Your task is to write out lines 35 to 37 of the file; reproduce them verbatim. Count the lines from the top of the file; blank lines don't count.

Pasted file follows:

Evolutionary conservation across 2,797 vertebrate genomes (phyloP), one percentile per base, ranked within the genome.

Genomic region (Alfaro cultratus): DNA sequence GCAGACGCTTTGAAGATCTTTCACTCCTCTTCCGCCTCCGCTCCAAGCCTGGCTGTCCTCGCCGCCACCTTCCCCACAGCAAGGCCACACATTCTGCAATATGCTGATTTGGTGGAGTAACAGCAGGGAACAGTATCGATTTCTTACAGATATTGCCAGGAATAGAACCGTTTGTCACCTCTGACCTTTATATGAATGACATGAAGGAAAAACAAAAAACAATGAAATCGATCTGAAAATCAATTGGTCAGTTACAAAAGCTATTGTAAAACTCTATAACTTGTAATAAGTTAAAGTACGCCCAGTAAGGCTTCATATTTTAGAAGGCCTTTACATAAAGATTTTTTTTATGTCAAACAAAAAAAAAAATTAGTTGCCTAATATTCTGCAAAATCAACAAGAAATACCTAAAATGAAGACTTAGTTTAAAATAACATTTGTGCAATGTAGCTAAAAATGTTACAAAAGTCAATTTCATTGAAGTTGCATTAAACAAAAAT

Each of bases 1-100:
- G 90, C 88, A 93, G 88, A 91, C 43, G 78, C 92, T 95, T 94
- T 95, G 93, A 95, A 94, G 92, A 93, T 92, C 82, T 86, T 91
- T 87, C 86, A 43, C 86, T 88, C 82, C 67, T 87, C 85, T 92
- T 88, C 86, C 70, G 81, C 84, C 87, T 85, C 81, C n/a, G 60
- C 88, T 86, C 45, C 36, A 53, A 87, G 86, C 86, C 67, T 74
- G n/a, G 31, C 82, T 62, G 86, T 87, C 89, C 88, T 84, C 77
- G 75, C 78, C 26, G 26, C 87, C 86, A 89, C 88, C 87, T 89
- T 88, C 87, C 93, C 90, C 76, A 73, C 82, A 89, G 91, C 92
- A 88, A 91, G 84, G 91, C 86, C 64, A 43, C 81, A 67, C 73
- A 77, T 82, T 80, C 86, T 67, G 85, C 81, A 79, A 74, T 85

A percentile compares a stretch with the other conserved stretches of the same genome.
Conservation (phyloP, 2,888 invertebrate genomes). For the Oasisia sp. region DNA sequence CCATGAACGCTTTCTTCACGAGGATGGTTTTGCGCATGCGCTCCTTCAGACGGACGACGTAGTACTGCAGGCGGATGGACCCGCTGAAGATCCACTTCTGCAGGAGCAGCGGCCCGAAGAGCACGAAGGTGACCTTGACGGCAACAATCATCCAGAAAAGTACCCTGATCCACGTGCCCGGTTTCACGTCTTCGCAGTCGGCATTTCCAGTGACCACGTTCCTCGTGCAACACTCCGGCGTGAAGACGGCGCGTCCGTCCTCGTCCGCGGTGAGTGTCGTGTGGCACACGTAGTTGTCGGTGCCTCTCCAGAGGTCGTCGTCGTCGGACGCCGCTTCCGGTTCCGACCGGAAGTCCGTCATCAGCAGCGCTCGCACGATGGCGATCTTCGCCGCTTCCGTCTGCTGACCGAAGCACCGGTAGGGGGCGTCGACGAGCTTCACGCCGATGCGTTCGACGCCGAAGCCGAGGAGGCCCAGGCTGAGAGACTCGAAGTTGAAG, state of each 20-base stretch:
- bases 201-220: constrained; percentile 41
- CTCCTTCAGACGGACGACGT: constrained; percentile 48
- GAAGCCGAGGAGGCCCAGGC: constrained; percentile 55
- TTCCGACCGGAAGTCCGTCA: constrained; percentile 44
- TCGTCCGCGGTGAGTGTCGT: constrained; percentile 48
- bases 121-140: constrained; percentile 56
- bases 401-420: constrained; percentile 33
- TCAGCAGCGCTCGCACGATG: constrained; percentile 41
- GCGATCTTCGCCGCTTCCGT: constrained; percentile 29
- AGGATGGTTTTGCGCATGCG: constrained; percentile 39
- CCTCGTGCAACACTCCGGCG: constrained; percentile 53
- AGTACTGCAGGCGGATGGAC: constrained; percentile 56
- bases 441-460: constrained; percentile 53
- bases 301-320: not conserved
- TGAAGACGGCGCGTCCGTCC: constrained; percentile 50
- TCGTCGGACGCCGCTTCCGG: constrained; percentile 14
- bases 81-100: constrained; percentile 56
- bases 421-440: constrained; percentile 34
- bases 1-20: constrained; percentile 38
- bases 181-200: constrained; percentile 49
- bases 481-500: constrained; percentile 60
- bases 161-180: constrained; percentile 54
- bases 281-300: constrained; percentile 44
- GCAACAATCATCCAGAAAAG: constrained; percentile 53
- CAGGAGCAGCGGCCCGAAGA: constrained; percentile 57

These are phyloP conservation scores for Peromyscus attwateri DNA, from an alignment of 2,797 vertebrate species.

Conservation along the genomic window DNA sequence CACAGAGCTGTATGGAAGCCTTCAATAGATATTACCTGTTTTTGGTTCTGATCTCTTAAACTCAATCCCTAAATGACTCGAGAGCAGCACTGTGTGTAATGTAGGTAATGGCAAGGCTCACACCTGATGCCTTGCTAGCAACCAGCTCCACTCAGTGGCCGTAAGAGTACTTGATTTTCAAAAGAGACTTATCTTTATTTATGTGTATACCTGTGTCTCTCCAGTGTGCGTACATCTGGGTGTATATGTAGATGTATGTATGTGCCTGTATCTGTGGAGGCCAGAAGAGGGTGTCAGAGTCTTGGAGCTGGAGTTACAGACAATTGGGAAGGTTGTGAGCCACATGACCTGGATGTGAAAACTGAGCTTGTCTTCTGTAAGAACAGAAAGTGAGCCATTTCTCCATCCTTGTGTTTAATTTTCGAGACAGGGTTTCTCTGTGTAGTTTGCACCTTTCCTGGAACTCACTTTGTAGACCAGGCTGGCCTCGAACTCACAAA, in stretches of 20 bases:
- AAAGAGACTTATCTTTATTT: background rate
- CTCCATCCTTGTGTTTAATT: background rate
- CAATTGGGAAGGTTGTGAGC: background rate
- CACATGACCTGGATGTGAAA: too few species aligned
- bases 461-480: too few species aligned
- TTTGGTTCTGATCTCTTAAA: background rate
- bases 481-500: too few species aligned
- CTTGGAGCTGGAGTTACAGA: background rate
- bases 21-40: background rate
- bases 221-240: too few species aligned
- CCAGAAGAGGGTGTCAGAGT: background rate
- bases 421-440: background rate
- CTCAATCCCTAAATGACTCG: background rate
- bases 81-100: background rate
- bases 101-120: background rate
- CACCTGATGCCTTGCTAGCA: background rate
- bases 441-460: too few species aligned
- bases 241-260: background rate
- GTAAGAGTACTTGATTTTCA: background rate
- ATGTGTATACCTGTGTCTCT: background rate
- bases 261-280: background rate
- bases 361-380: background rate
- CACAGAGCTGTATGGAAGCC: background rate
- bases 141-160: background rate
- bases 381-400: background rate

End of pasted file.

- bases 181-200: constrained; percentile 49
- bases 481-500: constrained; percentile 60
- bases 161-180: constrained; percentile 54